Family currency

by jexmas on August 6, 2011

My first memory of money, actual money, is when I am six years old and am standing at the counter of the local candy store, spending all of my pocket money on candies. My partner in crime is my next-door neighbor, Pete, who is the same age as me. We had made a secret pact some time before, since we were coincidentally given our pocket money on the same day each week, that we would ride our bikes down to the candy store and spend it all on candy.

I vaguely remember our pact but not how we agreed to the terms. But I remember vividly the candy store clerk looking over my head out the front window of the store and asking me, “Isn’t that your father out there?” I turn and look and, sure enough, there is my father sitting in the car parked right out the front of the store. I immediately blush and feel caught red-handed.

Pete and I walk out of the store trying to minimize our giant bags of candy and my father apprehends us before we can get on our bikes. He confiscates our spoils and tells us he will meet us at home. We ride our bikes solemnly back to our respective houses and, by then, my father has given my bag of candies to my mother who, over the next two weeks, doles them out minimally in my school lunch. I want to believe Pete’s stepmother does the same thing or, at the very least, that’s what I tell myself to keep things even between us.

This situation is, of course, much more complicated than it first appears. Although the money is mine, I am clearly not allowed to spend it however I wish. I certainly cannot spend it on candy, since candy causes diabetes and I should know that. Now I wonder if that is how my contempt for money started.

My mother thought money was dirty. She would often say emphatically, “Wash your hands” after I had handled money, either coins or notes. Sometimes she would follow it up by saying, “You never know what dirty man has been handling it.” She always said it was a dirty man of some nationality or profession for whom she felt contempt, but it was never a woman. For some reason, I associate that kind of money with the greengrocer, with his dirty apron and large knife chopping the stalks off cabbages and the outside lettuce leaves. He reaches into the grubby pocket on his apron and takes out a roll of filthy lucre, peeling off faded, limp dollar bills and digging into the pile of loose, tarnished coins rattling around at the bottom of the pocket to give my mother her change. I can see her recoiling as she gingerly takes the notes and coins between thumb and forefinger and I know she cannot wait to get home and wash her hands. I suppose that is how money becomes associated with excrement: through contempt.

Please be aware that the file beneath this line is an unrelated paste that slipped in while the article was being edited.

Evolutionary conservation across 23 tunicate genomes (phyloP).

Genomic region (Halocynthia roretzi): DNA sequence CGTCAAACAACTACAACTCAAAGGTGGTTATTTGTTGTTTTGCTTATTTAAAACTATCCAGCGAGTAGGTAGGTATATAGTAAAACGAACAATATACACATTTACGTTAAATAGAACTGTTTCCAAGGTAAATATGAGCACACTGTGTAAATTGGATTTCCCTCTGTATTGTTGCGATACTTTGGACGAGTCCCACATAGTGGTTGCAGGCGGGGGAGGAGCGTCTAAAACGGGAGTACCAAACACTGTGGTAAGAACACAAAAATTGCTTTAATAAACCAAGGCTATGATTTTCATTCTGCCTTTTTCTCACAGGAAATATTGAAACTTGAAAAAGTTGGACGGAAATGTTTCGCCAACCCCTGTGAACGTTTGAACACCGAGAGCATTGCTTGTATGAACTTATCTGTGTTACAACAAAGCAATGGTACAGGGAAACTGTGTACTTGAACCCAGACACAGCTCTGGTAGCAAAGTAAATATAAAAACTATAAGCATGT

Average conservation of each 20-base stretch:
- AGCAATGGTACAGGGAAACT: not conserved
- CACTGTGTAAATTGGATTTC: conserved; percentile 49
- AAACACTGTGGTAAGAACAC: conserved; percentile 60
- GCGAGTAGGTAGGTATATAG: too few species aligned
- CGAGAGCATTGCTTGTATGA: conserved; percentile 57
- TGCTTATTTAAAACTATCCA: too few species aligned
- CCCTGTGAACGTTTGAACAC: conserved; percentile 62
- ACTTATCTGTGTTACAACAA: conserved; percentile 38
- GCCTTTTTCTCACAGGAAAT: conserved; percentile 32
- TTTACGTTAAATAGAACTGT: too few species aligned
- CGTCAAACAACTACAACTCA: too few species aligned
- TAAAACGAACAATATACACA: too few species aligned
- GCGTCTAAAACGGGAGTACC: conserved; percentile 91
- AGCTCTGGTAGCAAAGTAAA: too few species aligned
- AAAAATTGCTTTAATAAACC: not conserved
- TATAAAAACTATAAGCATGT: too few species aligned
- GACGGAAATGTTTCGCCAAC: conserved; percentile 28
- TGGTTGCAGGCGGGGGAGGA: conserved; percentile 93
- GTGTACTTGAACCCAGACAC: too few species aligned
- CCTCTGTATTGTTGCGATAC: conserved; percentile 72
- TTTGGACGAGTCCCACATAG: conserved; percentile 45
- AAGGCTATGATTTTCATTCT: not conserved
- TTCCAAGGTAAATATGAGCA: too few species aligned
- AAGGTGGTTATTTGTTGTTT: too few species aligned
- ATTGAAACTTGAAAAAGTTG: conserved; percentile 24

At the other end of the scale, though, she pined for money. She would often sigh loudly and say, “Oh, if only your father was not so stupid with money.” She kept her hope alive by regularly buying lottery tickets and, although she never won more than a few dollars, would allow herself to disappear into her fantasies about how she imagined spending her fortune.  Her dreams would send her into a certain rapture when she envisioned freedom from the bonds of domestic servitude. She would no longer be bound to the ordinary and hateful demands of motherhood. She would flee from my father, sister and me and travel by herself to exotic places. She would get a faraway look in her eyes as she described how she would use a big chunk of the winnings to buy herself a beautiful new wardrobe of fabulous clothes and would open herself to the wonders of the world, unencumbered by such chores as unsavory interactions with the greengrocer and others like him who make the ordinary world go round.

I never understood money. I think I had a savings account but did not understand the concept of it and neither of my parents spent any time helping my sister and me learn to have a good relationship with money. Money was already confusing and too hard and it was not until I was 21 that I learned how to balance my checkbook. Prior to that, I could not grasp the concept of a check register. The actual balance seemed to ephemeral, too hard to pin down. What was in there today may not reflect the actual balance and the whole idea seemed impossible. Now, it seems silly and obvious, but then it made no sense.

In spite of my mother’s pining for great wealth, we seemed to have enough. As I grew older, I became more aware of my father’s tendency to keep his knowledge of our money to himself. He made the money since my mother never worked and I think he managed it without consulting much with his wife and certainly never with my sister and me. How things happened was mysterious and we never talked about it. Even at the level of the currency between us, nothing flowed and we were not linked as a family or even as individuals.

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